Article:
Anyone who spends a significant amount of time on Scoop blogs should not have any difficulty figuring out why this is the case. Because of Scoop's diary feature, it is possible to become at least a semi-famous blogger without having a blog of your own. An entire generation of popular liberal bloggers grew out of the Dailykos diaries and comments: Billmon, Steve Soto, Steve Gillard, Melanie, DemfromCT, DhinMI, Theoria, Tom Schaller, Meteor Blades, DavidNYC, myself, SusanHu, Jerome a Paris, lapin, Maryscott O'Conner, NYCO, Mariascat, and many, many more. I believe that the wave of new talent and fresh voices that the comments and dairy options bring to a blog has been the key factor in the liberal blogosphere outpacing the growth of the right wing blogosphere. Every day brings more reasons to read the highly trafficked liberal blogs. Every two weeks or so brings a new liberal blog from someone who has already become famous as a diarist. Community moderated blogging platforms such as Scoop have provided us with an excellent means of finding new voices, and these are the voices that are generating the accelerated growth in the liberal and progressive blogosphere when compared to the right-wing blogosphere.
By comparison, right-wing blogs have pretty much only one means of finding a new voice in the blogosphere: when someone starts a new blog. The inability to operate within a community must be the primary reason behind the large number of conservative blogs in the second, third and fourth quintiles of the Blogads traffic rankings. In fact, of these 120 blogs, 77 of them are openly conservative / libertarian. There are swarms of new conservative voices looking to breakout in the right-wing blogosphere, but they are not even allowed to comment, much less post a diary and gain a following, on the high traffic conservative blogs. Instead, without any fanfare, they are forced to start their own blogs. However, because of the top-down nature of right-wing blogs, new conservative blogs remain almost entirely dependent upon the untouchable high traffic blogs for visitors. In short, the anti-community nature of right-wing blogs has resulted in a stagnant aristocracy within the conservative blogosphere that prevents the emergence of new voices and, as a result, new reasons for people to visit conservative blogs."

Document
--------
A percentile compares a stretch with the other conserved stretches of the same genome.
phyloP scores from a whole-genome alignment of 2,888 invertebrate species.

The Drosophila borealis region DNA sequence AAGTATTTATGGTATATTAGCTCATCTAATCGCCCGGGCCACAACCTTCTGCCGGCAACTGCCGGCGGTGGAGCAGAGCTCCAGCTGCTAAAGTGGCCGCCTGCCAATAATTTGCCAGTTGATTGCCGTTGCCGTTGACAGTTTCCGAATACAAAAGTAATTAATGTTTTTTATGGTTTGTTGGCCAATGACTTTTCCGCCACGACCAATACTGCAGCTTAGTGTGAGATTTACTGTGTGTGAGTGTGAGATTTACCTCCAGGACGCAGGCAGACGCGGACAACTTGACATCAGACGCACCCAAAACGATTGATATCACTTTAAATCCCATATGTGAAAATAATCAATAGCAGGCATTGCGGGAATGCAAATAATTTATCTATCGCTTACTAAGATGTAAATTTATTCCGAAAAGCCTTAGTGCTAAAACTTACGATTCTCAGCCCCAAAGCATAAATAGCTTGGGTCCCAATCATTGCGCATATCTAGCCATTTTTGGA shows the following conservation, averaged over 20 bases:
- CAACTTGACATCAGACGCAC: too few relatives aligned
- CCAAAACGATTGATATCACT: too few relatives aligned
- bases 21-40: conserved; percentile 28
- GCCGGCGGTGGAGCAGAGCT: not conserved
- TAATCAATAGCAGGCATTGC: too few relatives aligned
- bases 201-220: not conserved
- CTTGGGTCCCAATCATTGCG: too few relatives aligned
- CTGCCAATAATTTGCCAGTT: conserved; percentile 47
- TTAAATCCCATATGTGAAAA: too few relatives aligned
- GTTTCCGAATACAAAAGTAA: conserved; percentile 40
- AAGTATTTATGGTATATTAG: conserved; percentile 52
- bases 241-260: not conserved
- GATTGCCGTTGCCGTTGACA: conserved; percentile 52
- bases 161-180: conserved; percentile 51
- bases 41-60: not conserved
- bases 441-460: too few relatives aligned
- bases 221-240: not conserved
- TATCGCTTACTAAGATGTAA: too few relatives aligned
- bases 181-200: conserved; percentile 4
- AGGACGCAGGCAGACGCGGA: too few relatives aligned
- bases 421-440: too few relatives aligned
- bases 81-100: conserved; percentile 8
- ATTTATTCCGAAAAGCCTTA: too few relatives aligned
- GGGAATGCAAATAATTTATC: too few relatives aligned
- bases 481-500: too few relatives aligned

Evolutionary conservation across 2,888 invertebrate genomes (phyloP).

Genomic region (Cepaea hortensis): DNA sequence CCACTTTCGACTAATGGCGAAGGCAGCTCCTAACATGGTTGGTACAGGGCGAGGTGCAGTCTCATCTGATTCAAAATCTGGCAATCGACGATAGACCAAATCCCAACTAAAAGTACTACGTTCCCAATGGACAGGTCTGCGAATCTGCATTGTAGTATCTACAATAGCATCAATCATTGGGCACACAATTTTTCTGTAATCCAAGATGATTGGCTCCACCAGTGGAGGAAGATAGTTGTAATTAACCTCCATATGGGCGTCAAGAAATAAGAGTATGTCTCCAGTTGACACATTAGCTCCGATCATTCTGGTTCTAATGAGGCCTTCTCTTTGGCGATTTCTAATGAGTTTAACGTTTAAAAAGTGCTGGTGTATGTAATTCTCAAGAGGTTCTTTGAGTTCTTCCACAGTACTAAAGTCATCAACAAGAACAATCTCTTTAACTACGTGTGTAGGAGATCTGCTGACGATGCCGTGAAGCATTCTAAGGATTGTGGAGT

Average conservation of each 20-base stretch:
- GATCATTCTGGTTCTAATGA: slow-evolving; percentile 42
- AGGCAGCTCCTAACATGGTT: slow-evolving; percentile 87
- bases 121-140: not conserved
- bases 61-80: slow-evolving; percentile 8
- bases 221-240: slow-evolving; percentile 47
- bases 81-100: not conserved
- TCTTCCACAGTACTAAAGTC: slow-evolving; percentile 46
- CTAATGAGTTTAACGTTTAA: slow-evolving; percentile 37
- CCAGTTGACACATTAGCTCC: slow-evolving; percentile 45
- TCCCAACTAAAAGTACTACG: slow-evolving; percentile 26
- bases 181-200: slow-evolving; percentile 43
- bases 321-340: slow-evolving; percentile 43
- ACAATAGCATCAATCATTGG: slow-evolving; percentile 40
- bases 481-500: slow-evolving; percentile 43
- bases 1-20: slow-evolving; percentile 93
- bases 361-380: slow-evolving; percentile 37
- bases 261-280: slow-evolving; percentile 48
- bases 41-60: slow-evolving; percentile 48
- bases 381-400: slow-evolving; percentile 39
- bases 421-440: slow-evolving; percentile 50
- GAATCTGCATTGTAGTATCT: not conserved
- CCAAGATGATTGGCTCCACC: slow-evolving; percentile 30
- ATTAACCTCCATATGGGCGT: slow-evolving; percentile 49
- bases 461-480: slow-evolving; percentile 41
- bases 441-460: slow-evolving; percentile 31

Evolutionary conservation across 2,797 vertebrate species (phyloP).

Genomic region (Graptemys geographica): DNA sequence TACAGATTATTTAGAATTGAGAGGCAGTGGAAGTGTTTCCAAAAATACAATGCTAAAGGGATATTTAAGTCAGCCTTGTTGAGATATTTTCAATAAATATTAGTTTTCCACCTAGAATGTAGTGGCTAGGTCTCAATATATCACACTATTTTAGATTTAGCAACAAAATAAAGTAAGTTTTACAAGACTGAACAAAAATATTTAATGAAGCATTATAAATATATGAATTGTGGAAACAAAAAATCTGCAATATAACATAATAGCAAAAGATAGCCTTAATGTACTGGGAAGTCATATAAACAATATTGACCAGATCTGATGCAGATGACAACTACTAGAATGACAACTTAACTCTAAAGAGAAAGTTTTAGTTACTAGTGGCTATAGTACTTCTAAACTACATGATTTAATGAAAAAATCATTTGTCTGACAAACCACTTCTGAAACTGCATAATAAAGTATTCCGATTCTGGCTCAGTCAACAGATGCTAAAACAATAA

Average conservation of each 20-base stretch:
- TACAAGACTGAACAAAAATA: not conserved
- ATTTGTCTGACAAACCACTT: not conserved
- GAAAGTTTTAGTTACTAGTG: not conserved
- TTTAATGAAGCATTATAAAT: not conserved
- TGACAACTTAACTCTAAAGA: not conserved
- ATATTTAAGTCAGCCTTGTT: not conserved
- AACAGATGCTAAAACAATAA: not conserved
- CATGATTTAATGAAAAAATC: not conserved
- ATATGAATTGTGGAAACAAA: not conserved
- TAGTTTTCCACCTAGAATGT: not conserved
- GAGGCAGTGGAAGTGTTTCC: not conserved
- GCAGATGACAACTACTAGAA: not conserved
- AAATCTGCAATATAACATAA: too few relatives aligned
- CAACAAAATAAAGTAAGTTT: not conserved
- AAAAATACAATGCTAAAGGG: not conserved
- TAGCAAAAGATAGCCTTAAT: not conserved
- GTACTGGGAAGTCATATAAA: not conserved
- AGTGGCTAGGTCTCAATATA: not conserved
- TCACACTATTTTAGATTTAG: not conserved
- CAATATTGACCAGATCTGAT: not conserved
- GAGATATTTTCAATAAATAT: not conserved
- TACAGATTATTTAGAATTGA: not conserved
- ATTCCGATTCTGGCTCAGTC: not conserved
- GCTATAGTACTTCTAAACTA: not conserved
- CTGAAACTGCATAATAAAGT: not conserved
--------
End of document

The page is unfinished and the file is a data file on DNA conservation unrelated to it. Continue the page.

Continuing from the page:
I think this is probably right. But it raises a further question, namely: why do liberal and conservative blogs differ in this way? Why are so many of the most visited liberal sites either community blogs or (at least) blogs that allow comments, and so many of the most visited conservative sites blogs that do not? It can't really be that there just aren't any community blogs on the conservative side: there's RedState, for instance, but while it has neither sitemeter nor blogads, TTLB lists it as having about 3,000 fewer daily visitors than MyDD, and, um, about 410,000 fewer than dKos. Figures for Tacitus seem to be either screwed up or unobtainable, depending on where one looks, but its traffic seems to be more along the lines of ours, which is to say: way below RedState and MyDD. And yet RedState and Tacitus have more or less cornered the market on conservative community blogs.
Why is this? It's a mystery to me. Any thoughts?